please pick a talk and post a summary on this website (via www.emsligo.blogspot.ie) the summary should be a paragragh and contain at least one reference

1) Thoracotomy – Karen ( or mick )
2) Chest drain placement / include indications for hand thoracostostomy ( Eimhear)
3) Massive transfusion protocol
4) sort of goes with 3 but good to divide up between two : DAMAGE CONTROL RESUSCITATION
5) the rectal exam in trauma – Mohamed
6) pelvic fracture classification ( young ) and significance – MEDICAL STUDENT PRESENTATION
7) RSI practice and  Gidascope demonstration ( rep )
8) review the FAST scan if time ( for people who werent there the last time )

remember to check this link for review of FAST SCAN -http://www.sonoguide.com/FAST.html

teaching for sept 2014 TRAUMA MONTH

Greetings
We have a month or more of trauma ahead of us and a lot of interesting talks
The idea is to get through the most important and contemporary aspects of trauma management in ED and also to brush on some basic concepts of ATLS that we practice

There is a list of topics to present
this month we will summarise all our talks by leaving comments on this web page
any talks that are stored in open access cloud space (google drive / icloud etc ) will have links on this page

The value of this sort of teaching is that there is documentation of what we are learning and anopportunity for all of us to feedback perspective updates etc . This reflects what WEB 2.0 is all about !!

TOPICs ( to be covered over the month )

THE FAST and EFAST with practical demonstration – Mick (s) Karen et al

MASSIVE TRANSFUSION IN THE EXANGUINATING PATIENT –
PERMISSIVE HYPOTENSION IN TRUAMA – where do we stand – reg /middlegrade talk
CHRASH 2 – medical student
SAFE study (normal saline v chrystaloid ) – CONOR

 THE VALUE OF RECTAL EXAM IN TRUAMA  – Muhammed

Intercostal drain insertion – Eimhear
Thorocotomy- Karen
www.braintrauma.org guidelines – at least 5 guidelines with interesting topics – pick any even surgical managment  – 5 talks

EXANGUINATING PELVIC TRAUMA – MICK and Safa      link to MICKS PELVIC FRACTURE TALK HERE https://www.icloud.com/iw/#keynote/BAKG0mpd7MjKjYCmbMaBN-FZZ-89ia5nmvaF/PELVIC_FRACTURE_negative_fast






THORACOTOMY – sensible indications- KAREN
THORACTOMY – HOW TO – VIDEO

SHOCK AND SPINAL CORD INJURY ( neurogenic and spinal shock explained )
TRAUMA SCENARIOS – PICK ONE ( OR MAKE A BETTER ONE UP )
– PREGNANT PATIENT POLYTRUAMA
– MASS CASUALTY- > 2 CRITICAL PATIENTS – DISCUSSION  ON PLANNING ONCE THE AMBULANCE CALL COMES I
-PAEDIATRIC
POLYTRUAMA – REVIEW OF PALS VALUES /RSI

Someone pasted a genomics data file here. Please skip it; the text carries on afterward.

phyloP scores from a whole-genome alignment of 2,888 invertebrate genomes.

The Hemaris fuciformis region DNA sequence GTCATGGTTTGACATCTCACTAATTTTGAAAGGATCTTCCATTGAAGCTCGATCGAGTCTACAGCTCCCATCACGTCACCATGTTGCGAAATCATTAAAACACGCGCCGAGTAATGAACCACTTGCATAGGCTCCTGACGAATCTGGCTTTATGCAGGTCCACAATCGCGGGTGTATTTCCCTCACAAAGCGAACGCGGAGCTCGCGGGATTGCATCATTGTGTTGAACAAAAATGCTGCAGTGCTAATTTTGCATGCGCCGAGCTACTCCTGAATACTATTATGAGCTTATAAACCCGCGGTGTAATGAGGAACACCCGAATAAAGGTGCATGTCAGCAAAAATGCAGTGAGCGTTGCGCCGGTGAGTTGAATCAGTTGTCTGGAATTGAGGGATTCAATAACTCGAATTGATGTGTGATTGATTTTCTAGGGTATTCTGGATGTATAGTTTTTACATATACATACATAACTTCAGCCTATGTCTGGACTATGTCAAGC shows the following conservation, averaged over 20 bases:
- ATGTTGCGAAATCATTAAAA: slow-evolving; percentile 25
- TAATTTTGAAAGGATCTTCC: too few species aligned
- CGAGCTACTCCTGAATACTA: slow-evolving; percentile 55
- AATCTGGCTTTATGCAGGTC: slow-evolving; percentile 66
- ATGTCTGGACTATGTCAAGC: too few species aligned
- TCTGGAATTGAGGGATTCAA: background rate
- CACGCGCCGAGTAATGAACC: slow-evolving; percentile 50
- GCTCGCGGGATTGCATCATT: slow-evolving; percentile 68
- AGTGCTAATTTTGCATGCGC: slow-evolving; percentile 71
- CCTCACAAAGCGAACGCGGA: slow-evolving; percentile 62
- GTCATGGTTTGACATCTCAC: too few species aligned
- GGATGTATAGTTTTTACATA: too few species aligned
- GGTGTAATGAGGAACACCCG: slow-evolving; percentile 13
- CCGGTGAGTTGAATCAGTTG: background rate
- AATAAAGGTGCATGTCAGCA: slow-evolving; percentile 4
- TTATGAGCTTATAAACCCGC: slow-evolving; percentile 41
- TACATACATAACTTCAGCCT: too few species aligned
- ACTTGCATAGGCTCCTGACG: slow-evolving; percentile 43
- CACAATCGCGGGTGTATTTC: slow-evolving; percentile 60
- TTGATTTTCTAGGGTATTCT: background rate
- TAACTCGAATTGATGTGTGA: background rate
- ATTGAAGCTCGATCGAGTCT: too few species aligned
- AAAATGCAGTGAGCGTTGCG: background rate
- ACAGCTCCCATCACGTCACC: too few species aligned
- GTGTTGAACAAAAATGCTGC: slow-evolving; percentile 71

– GCS 3 BLOWN PUPIL !
-PELVIC FRACTURE

summary of this weeks teaching august 28 2014

Summary of Ebola talk

thanks Eimhear for a comprehensive review of recent updates on Ebola.
Today the WHO has predicted a worse case scenario of up to 20000 cases before the end of this epidemic is brought undercontrol (hopefully by the middle of next year) .The BBC reports that it is thought that the actual number of cases may be 4 x the advertised 3000 . The measures needed to control the outbreak will cost 500 million dollars and will involve 175 international case workes and more than 10 thousands national workers

current quick glance guidelines/ algorithm are available via the HSE website here

Precautions involve using personal protective gear ( Face mask , water proof gown, gloves over gown , closed shoes , eye shied ) . Although no droplet spread as such , infection occurs when there is close contact with bodily fluids ( semen , saliva , faecies , blood.) it appears that this fluid must come into contact with mucosa or broken skin. The virus can survive for many months in body secretions. Health workers within one metre contact are at risk unless full PPE is used

In our institution the current hospital protocol is that a patient that has any risk should be transported from triage to AAU ( with personel using PPE ) . The triage room should then be disinfected ( standard chlorhexidine etc)

Currently our ED is not equipped to handle suspected cases

Thanks also to Marcus Chou ( ENT consultant) for part one of ENT review – Epistaxis

to summarise
-epistaxis is common ( exact prevalence uncertain because it is mostly self limiting at home ) . Ninety percent idiopathic
– the management of epistaxis is the responsibility of ED until ENT takes over.
– ED may end up being responsible for the active treatment and resuscitation right up until the unstable patient is taken to theatre by ENT

Some of the essential equipment in ed must include
Head light source ( unless you have three hands)
Nasal speculum – do ed doctors really know how to hold a nasal speculum?

ENT suction

Co phenylcaine

Appropriate packing – rapid rhino  > merocel